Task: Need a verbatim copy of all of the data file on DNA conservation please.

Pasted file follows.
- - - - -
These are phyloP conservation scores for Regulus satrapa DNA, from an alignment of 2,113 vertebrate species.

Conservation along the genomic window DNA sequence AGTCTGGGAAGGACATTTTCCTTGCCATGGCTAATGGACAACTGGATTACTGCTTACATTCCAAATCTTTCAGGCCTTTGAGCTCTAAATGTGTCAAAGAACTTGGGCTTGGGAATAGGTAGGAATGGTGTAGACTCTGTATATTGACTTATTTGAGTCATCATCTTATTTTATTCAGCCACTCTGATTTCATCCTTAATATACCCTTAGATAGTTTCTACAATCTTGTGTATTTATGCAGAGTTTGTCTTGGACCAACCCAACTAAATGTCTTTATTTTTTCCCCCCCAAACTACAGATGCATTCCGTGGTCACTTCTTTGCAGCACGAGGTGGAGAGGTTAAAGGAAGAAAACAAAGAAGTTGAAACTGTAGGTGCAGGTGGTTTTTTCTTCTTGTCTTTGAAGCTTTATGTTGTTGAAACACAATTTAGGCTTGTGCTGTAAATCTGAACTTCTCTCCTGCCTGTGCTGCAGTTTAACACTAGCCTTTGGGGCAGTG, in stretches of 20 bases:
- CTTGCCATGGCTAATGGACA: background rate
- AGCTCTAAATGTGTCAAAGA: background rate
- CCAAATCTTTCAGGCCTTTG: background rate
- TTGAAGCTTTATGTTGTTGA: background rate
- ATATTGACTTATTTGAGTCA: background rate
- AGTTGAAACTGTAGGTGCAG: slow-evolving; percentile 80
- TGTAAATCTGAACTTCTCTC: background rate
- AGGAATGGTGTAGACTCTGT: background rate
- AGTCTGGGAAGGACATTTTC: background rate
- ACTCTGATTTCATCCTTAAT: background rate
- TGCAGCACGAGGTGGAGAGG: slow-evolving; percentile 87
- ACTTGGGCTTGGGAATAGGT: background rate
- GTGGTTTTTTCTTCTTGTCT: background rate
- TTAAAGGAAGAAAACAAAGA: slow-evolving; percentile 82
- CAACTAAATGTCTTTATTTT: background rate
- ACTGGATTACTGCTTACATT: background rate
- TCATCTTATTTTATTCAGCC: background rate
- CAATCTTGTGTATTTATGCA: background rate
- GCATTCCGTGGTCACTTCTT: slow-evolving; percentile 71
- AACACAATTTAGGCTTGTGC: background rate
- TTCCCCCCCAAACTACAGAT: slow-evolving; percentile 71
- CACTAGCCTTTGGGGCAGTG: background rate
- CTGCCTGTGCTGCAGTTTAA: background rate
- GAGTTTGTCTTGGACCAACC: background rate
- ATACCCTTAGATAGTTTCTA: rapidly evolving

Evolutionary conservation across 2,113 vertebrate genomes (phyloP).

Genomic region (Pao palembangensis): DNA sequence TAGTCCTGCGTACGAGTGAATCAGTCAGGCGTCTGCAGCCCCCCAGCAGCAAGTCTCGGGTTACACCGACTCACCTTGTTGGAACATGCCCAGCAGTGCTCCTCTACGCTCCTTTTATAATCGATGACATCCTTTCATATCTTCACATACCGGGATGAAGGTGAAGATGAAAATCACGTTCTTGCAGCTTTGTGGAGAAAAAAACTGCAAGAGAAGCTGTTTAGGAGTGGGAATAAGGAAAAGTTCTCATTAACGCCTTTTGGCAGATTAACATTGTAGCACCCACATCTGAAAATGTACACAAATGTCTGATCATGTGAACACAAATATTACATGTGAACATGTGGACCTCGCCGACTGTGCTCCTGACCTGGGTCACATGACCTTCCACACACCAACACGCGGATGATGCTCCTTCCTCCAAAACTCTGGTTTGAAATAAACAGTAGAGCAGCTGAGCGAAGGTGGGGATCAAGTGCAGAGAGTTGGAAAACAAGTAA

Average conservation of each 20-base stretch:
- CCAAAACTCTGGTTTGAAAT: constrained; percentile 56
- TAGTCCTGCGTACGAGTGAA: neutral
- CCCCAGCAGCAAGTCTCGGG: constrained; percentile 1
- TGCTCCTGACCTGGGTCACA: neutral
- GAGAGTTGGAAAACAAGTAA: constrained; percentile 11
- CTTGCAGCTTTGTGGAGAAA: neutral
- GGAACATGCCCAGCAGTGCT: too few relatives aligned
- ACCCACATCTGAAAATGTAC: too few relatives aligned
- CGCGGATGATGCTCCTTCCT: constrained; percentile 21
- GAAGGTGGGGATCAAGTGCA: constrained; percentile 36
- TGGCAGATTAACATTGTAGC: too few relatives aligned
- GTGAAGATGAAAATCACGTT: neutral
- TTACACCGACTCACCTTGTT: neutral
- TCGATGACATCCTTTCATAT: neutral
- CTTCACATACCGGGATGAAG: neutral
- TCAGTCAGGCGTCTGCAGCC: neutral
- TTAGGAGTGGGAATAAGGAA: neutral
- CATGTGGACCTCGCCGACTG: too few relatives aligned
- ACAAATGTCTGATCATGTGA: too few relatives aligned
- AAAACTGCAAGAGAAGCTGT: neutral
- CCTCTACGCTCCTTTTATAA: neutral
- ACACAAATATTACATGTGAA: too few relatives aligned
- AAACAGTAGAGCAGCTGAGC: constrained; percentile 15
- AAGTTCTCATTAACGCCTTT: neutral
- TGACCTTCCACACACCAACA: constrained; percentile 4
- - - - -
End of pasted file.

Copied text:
These are phyloP conservation scores for Regulus satrapa DNA, from an alignment of 2,113 vertebrate species.

Conservation along the genomic window DNA sequence AGTCTGGGAAGGACATTTTCCTTGCCATGGCTAATGGACAACTGGATTACTGCTTACATTCCAAATCTTTCAGGCCTTTGAGCTCTAAATGTGTCAAAGAACTTGGGCTTGGGAATAGGTAGGAATGGTGTAGACTCTGTATATTGACTTATTTGAGTCATCATCTTATTTTATTCAGCCACTCTGATTTCATCCTTAATATACCCTTAGATAGTTTCTACAATCTTGTGTATTTATGCAGAGTTTGTCTTGGACCAACCCAACTAAATGTCTTTATTTTTTCCCCCCCAAACTACAGATGCATTCCGTGGTCACTTCTTTGCAGCACGAGGTGGAGAGGTTAAAGGAAGAAAACAAAGAAGTTGAAACTGTAGGTGCAGGTGGTTTTTTCTTCTTGTCTTTGAAGCTTTATGTTGTTGAAACACAATTTAGGCTTGTGCTGTAAATCTGAACTTCTCTCCTGCCTGTGCTGCAGTTTAACACTAGCCTTTGGGGCAGTG, in stretches of 20 bases:
- CTTGCCATGGCTAATGGACA: background rate
- AGCTCTAAATGTGTCAAAGA: background rate
- CCAAATCTTTCAGGCCTTTG: background rate
- TTGAAGCTTTATGTTGTTGA: background rate
- ATATTGACTTATTTGAGTCA: background rate
- AGTTGAAACTGTAGGTGCAG: slow-evolving; percentile 80
- TGTAAATCTGAACTTCTCTC: background rate
- AGGAATGGTGTAGACTCTGT: background rate
- AGTCTGGGAAGGACATTTTC: background rate
- ACTCTGATTTCATCCTTAAT: background rate
- TGCAGCACGAGGTGGAGAGG: slow-evolving; percentile 87
- ACTTGGGCTTGGGAATAGGT: background rate
- GTGGTTTTTTCTTCTTGTCT: background rate
- TTAAAGGAAGAAAACAAAGA: slow-evolving; percentile 82
- CAACTAAATGTCTTTATTTT: background rate
- ACTGGATTACTGCTTACATT: background rate
- TCATCTTATTTTATTCAGCC: background rate
- CAATCTTGTGTATTTATGCA: background rate
- GCATTCCGTGGTCACTTCTT: slow-evolving; percentile 71
- AACACAATTTAGGCTTGTGC: background rate
- TTCCCCCCCAAACTACAGAT: slow-evolving; percentile 71
- CACTAGCCTTTGGGGCAGTG: background rate
- CTGCCTGTGCTGCAGTTTAA: background rate
- GAGTTTGTCTTGGACCAACC: background rate
- ATACCCTTAGATAGTTTCTA: rapidly evolving

Evolutionary conservation across 2,113 vertebrate genomes (phyloP).

Genomic region (Pao palembangensis): DNA sequence TAGTCCTGCGTACGAGTGAATCAGTCAGGCGTCTGCAGCCCCCCAGCAGCAAGTCTCGGGTTACACCGACTCACCTTGTTGGAACATGCCCAGCAGTGCTCCTCTACGCTCCTTTTATAATCGATGACATCCTTTCATATCTTCACATACCGGGATGAAGGTGAAGATGAAAATCACGTTCTTGCAGCTTTGTGGAGAAAAAAACTGCAAGAGAAGCTGTTTAGGAGTGGGAATAAGGAAAAGTTCTCATTAACGCCTTTTGGCAGATTAACATTGTAGCACCCACATCTGAAAATGTACACAAATGTCTGATCATGTGAACACAAATATTACATGTGAACATGTGGACCTCGCCGACTGTGCTCCTGACCTGGGTCACATGACCTTCCACACACCAACACGCGGATGATGCTCCTTCCTCCAAAACTCTGGTTTGAAATAAACAGTAGAGCAGCTGAGCGAAGGTGGGGATCAAGTGCAGAGAGTTGGAAAACAAGTAA

Average conservation of each 20-base stretch:
- CCAAAACTCTGGTTTGAAAT: constrained; percentile 56
- TAGTCCTGCGTACGAGTGAA: neutral
- CCCCAGCAGCAAGTCTCGGG: constrained; percentile 1
- TGCTCCTGACCTGGGTCACA: neutral
- GAGAGTTGGAAAACAAGTAA: constrained; percentile 11
- CTTGCAGCTTTGTGGAGAAA: neutral
- GGAACATGCCCAGCAGTGCT: too few relatives aligned
- ACCCACATCTGAAAATGTAC: too few relatives aligned
- CGCGGATGATGCTCCTTCCT: constrained; percentile 21
- GAAGGTGGGGATCAAGTGCA: constrained; percentile 36
- TGGCAGATTAACATTGTAGC: too few relatives aligned
- GTGAAGATGAAAATCACGTT: neutral
- TTACACCGACTCACCTTGTT: neutral
- TCGATGACATCCTTTCATAT: neutral
- CTTCACATACCGGGATGAAG: neutral
- TCAGTCAGGCGTCTGCAGCC: neutral
- TTAGGAGTGGGAATAAGGAA: neutral
- CATGTGGACCTCGCCGACTG: too few relatives aligned
- ACAAATGTCTGATCATGTGA: too few relatives aligned
- AAAACTGCAAGAGAAGCTGT: neutral
- CCTCTACGCTCCTTTTATAA: neutral
- ACACAAATATTACATGTGAA: too few relatives aligned
- AAACAGTAGAGCAGCTGAGC: constrained; percentile 15
- AAGTTCTCATTAACGCCTTT: neutral
- TGACCTTCCACACACCAACA: constrained; percentile 4